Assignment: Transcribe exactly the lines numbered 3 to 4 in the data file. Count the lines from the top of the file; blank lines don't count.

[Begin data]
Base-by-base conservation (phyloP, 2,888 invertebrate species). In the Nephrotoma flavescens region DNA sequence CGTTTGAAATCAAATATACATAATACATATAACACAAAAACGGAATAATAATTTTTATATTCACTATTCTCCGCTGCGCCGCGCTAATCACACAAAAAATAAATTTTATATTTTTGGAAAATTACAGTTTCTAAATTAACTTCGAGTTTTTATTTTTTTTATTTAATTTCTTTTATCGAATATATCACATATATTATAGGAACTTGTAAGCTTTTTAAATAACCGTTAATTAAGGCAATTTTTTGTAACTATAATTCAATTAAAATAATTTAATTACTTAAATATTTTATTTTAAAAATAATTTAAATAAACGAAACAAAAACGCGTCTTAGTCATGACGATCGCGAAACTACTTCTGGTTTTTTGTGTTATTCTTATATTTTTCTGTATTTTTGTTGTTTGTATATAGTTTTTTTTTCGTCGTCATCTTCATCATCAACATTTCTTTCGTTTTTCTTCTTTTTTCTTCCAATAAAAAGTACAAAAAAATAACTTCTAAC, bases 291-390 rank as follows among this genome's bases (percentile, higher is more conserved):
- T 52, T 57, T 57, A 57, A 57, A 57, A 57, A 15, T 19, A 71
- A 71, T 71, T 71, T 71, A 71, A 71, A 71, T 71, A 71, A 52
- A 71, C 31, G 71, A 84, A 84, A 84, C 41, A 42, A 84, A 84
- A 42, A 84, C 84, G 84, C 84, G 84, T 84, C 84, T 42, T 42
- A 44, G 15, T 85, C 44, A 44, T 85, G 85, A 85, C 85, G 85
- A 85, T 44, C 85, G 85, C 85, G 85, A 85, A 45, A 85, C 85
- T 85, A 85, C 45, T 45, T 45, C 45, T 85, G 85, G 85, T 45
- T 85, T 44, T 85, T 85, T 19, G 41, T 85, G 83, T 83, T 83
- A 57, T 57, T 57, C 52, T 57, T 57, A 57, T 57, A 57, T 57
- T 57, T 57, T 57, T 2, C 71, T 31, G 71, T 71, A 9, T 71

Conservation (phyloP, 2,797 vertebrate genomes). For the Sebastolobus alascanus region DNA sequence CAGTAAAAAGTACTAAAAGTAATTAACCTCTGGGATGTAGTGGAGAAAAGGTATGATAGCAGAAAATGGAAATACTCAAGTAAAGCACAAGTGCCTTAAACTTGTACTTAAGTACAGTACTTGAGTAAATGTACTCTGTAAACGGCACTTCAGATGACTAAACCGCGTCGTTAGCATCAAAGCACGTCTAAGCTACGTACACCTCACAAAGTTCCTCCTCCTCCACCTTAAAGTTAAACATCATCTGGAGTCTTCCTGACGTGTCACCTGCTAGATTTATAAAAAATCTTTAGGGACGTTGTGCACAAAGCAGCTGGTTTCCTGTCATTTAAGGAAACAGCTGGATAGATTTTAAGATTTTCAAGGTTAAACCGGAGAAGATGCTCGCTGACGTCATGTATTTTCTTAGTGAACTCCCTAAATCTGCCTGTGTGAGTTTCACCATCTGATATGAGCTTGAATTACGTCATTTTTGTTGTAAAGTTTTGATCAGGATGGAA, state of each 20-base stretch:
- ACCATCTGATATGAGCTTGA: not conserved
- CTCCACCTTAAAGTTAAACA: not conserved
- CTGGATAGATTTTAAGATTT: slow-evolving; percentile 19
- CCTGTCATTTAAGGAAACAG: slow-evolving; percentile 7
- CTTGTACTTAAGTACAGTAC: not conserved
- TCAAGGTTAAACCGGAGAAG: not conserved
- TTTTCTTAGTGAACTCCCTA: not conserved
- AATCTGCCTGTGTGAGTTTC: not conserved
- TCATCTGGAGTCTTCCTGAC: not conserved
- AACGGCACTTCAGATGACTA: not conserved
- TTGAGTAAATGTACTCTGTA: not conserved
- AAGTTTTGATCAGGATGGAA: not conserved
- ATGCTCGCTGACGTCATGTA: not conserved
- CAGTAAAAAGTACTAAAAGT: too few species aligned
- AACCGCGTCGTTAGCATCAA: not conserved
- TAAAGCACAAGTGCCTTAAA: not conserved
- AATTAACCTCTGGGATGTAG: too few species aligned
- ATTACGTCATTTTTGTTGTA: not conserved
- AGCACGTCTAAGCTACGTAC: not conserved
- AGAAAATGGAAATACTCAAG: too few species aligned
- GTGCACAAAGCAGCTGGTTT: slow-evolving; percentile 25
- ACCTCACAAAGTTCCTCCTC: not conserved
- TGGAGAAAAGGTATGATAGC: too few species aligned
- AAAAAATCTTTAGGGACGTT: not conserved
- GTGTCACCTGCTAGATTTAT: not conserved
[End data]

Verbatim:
- A 71, T 71, T 71, T 71, A 71, A 71, A 71, T 71, A 71, A 52
- A 71, C 31, G 71, A 84, A 84, A 84, C 41, A 42, A 84, A 84